This post is by the Reed Smith part of the blog only. The Decherts are too involved in this litigation to comment publicly.
There aren’t many research-oriented pharmaceutical companies based in Alabama, and after last week’s execrable decision in Wyeth, Inc. v. Weeks, ___ So.3d___, 2013 WL 135753, slip op. (Ala. Jan. 11, 2013), that’s not likely to change any time soon. We don’t know why that started; Huntsville, at least, has a distinguished scientific background (and there's a statue of a Vulcan in Birmingham – wait a minute, the ears don't match Spock's), but it’s certainly true now. Unfortunately it appears that, instead of (or perhaps in addition to, given the recent election results) the Ten Commandments, there’s another commandment that the Alabama Supreme Court is following: Thou Shalt (if you’re an Alabamian) Recover From An Out-Of-State Drug Company.
Nor is it very likely that this novel theory of “fraud/misrepresentation” liability can be limited to prescription drugs, whatever its intended scope. There are lots of situations in which products bear similar warnings. Sometimes, as with prescription drugs, such similarity is mandated by the government (cars, for example, or chemicals); sometimes similarity is simply a function of similar products having similar risks, and thus requiring similar warnings. One such example could be asbestos. There were lots of different asbestos products, and the same kinds of asbestos products do (or, at least, plaintiffs allege they do) have similar risks. We have to think that asbestos plaintiffs are going to have a field day with Weeks – more, perhaps, than even generic plaintiffs, since the learned intermediary rule still applies to prescription drug cases.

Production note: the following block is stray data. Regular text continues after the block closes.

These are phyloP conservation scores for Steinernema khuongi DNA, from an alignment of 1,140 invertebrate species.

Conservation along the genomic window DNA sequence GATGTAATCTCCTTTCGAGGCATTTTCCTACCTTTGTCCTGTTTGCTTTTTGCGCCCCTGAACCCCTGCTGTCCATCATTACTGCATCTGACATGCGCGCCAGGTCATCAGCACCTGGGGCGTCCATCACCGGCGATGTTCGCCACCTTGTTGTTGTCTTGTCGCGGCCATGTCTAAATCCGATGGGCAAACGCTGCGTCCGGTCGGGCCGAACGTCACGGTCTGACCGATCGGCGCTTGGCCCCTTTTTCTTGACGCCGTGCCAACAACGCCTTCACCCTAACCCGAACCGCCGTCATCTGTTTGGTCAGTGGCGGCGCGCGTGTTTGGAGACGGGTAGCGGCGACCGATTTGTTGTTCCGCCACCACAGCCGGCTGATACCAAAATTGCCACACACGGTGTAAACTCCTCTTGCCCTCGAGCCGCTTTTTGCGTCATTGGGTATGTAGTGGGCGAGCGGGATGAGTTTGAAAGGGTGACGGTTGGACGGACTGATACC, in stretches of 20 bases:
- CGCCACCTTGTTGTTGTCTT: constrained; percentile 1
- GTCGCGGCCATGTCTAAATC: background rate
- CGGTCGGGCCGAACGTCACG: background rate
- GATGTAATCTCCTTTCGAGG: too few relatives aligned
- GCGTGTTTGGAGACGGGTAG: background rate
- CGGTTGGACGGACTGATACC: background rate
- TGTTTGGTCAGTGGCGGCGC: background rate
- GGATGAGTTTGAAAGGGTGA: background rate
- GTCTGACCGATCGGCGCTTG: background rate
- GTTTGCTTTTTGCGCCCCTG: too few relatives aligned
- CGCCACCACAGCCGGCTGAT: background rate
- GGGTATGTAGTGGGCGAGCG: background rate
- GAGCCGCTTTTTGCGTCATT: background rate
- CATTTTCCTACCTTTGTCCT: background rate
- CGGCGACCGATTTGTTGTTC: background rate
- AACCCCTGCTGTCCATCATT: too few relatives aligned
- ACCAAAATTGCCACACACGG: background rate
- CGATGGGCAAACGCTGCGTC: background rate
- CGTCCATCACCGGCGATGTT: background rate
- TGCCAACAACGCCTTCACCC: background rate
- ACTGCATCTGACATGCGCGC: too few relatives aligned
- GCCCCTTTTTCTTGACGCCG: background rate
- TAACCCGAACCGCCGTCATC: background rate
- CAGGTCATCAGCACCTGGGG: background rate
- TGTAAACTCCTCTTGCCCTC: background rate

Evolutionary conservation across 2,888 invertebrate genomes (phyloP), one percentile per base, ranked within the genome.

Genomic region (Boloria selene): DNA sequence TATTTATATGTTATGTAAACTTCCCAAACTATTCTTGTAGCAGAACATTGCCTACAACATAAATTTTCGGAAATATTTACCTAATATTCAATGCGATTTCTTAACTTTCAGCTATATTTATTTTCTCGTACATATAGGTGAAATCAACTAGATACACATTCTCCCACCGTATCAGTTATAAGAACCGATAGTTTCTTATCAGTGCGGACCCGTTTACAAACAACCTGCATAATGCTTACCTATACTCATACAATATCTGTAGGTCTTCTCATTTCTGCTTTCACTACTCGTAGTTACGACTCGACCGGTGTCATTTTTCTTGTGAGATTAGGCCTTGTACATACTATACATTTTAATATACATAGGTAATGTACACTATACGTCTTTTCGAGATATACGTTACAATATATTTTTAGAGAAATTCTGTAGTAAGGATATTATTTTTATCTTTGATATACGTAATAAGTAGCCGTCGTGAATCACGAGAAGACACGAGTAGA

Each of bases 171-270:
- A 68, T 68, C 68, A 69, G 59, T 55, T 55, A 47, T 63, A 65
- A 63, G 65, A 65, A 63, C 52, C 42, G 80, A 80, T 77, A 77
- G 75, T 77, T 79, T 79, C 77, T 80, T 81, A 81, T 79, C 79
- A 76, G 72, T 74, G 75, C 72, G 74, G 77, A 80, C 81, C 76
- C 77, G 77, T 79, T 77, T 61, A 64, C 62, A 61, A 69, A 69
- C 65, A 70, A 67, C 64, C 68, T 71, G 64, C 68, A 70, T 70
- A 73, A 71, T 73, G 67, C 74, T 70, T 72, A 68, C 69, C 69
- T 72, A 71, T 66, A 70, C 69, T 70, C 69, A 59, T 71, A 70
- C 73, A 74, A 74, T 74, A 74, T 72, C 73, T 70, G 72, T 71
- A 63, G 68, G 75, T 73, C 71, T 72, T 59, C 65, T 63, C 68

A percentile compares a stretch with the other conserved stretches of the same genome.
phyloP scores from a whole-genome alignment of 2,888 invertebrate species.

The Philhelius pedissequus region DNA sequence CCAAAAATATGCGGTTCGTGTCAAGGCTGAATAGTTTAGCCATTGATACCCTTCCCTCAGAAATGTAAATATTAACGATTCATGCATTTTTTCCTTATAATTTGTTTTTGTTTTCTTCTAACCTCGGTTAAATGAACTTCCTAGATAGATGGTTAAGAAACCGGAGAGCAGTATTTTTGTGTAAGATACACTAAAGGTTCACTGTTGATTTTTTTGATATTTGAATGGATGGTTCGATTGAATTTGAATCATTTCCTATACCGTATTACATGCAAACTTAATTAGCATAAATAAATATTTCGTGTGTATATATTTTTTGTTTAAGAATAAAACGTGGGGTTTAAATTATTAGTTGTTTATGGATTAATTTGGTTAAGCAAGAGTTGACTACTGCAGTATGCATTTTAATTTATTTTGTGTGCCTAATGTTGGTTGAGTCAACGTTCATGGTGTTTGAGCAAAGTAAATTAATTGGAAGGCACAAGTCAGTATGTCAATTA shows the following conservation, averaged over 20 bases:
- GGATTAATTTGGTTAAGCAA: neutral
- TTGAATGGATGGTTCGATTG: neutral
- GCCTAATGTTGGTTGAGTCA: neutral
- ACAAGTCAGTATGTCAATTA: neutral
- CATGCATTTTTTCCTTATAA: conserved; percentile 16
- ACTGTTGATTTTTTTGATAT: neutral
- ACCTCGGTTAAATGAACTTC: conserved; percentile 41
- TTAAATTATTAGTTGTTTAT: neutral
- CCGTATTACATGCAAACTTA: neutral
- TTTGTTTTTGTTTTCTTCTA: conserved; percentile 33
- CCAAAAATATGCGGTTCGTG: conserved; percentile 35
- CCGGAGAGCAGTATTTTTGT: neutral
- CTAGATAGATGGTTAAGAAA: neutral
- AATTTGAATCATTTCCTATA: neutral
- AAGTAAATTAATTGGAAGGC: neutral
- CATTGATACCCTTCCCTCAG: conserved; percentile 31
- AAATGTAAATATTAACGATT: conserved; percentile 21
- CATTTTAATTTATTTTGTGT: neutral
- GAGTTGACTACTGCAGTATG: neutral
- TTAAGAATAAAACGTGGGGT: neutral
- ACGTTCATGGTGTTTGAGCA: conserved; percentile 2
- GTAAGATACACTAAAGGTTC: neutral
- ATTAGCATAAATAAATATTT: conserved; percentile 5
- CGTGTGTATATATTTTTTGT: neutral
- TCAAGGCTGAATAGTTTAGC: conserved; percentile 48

- Mosley v. Wyeth, 719 F. Supp.2d 1340 (S.D. Ala. 2010) − “[W]e note that Mosley was issued before the United States Supreme Court in [Mensing], supra . . . Reliance upon the reasoning in Mosley that a generic manufacturer is responsible for its own warning labels and revisions of those labels is unsound”). Weeks, 2013 WL 135753, at *9.
- Overton v. Wyeth, Inc., 2011 WL 1343392 (Mag. S.D. Ala. March 15, 2011), adopted, 2011 WL 1343391 (S.D. Ala. April 7, 2011) – “Overton was issued before the Supreme Court decided [Mensing]. Accordingly, the federal court's conclusion in Overton that a generic manufacturer becomes responsible for its own warning label after the ANDA process is incorrect.” Weeks, 2013 WL 135753, at *10.
- Simpson v. Wyeth, Inc., 2010 WL 5485812 (N.D. Ala. Dec. 9, 2010) − Simpson was issued before [Mensing] was decided, and the federal court's conclusion in Simpson − that generic manufacturers have their own duty to correctly advise a physician of risks associated with the generic drug regardless of the fact that a generic label is required to be the same as the brand-name label − is questionable. Weeks, 2013 WL 135753, at *11.
Or almost half the country − just sayin'.
We're not holding our breath.